Jonathan Swift's Gulliver In The Land Of The Houyhnhnms

1363 words - 5 pages

Jonathan Swift's Gulliver in the Land of the Houyhnhnms

In the last voyage in Jonathan Swift's book Gulliver's Travels, "A voyage to the country of the Houyhnhnms," Swift describes his idea of an ideal society. There are many examples provided in this part of the book to convince the reader that Swift is indeed illustrating his idea of a utopia. By using horses as the most reasonable creature, Swift not only defaces human society by making a beast a more powerful creature, but also shows that humans are unable to attain this perfectly reasonable society.

The society that the Houyhnhnms live in is unlike any society known to man. The Houyhnhnms are perfect in the way they live their lives; they are always doing what is best for the society as a whole, as opposed to thinking only of themselves as individuals. They truly believe that the best interest for themselves is the same as the best interest of the entire species. When they choose their mates they do so with the best interest of the race as a whole in mind. "Strength is chiefly valued in the male, and comeliness in the female, not upon the account of love...," (217). This quotation illustrates that even when it comes to something like choosing their mates, they are not concerned with their own happiness. It is not even a choice that they choose to act in the best interest of the society; they do not know of an alternative way to act. They are raised to put themselves secondary to the health and well being of others. The Houyhnhnms are so perfect that Gulliver has to explain many different basics of the human lifestyle that do not apply to their being.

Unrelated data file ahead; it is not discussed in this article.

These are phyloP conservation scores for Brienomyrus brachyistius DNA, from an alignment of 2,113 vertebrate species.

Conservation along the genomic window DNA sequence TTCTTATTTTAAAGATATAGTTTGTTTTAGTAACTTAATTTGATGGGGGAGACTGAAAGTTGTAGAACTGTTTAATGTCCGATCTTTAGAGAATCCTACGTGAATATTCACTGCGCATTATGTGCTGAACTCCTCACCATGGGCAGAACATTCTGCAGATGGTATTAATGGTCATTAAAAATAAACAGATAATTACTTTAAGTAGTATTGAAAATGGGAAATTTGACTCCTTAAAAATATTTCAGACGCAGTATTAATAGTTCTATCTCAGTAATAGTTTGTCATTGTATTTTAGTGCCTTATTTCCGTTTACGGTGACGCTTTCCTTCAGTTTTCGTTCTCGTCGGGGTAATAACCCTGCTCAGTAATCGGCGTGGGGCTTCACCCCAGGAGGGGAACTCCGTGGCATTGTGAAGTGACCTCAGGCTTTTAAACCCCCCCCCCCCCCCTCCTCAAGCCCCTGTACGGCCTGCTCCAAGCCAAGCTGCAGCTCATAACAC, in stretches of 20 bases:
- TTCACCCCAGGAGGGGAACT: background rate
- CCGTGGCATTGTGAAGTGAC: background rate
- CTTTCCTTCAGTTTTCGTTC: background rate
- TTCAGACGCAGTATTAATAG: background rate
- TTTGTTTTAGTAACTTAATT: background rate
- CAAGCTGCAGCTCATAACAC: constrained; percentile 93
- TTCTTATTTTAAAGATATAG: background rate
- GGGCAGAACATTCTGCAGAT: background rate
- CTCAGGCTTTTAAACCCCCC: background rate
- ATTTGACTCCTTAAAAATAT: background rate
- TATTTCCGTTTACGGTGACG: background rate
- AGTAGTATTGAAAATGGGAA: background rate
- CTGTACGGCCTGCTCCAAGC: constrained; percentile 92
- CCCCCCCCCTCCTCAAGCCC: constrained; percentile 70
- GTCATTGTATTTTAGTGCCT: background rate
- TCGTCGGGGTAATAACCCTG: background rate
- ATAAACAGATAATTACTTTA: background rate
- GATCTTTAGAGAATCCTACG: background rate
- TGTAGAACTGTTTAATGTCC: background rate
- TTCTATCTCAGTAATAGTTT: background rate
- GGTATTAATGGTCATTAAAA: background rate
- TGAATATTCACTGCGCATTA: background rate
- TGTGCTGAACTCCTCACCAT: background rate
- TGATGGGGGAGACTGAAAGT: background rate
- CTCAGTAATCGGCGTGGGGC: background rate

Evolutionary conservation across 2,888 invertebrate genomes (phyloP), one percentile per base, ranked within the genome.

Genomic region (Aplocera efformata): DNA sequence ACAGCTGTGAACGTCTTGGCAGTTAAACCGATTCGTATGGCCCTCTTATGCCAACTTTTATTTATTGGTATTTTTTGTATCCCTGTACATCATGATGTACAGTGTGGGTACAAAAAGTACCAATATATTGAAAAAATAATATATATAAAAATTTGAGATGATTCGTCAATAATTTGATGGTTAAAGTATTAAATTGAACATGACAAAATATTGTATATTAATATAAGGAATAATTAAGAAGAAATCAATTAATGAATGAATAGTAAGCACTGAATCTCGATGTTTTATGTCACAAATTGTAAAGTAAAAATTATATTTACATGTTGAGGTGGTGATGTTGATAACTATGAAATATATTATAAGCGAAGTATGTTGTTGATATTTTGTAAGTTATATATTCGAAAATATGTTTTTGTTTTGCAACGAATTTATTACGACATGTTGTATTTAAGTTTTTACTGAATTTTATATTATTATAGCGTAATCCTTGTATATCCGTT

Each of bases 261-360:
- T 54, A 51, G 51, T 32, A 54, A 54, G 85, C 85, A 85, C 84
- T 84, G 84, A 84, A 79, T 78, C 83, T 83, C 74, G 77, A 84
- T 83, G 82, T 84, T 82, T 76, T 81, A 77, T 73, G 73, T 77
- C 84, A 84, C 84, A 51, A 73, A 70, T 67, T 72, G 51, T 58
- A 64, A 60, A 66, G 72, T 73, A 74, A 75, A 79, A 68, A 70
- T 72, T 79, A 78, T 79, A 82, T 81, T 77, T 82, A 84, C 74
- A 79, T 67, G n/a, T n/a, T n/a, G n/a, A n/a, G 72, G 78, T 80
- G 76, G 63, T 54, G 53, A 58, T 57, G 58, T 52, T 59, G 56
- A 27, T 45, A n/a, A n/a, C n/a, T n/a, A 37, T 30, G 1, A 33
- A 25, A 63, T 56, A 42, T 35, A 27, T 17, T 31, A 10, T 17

The Houyhnhnms do not understand the idea of justice because they are not capable of doing anything wrong. For this same reason they know nothing about the idea of laws that govern the European society, for they are raised to always proceed with reason, so there is no need for them to have laws. Gulliver explains the idea of war to the Master Houyhnhnm, and it is hard form him to understand the significance of it and why it would ever be needed. This idea can be shown in the following quotation: "The Houyhnhnms, indeed, appear not to be so well prepared for war, a science to which they are perfect strangers, and especially against missive weapons," (236). Gulliver tries to justify the causes of war and attempts to explain this idea to the Houyhnhnms, who can not grasp the concept of why such a thing would ever be necessary. The Houyhnhnms do not even have a word to describe such evil, as it is not something that exists in their world. The Master listens to all of Gulliver's stories and decides that humans are not unlike the Yahoo's after all. The Yahoo's are characterized by their greed and selfishness throughout the book, and humans are viewed to be of the same nature.

Swift thinks that the Houyhnhnm society is the ideal society; for this revealed by the way that he shows Gulliver wanting to become just like...

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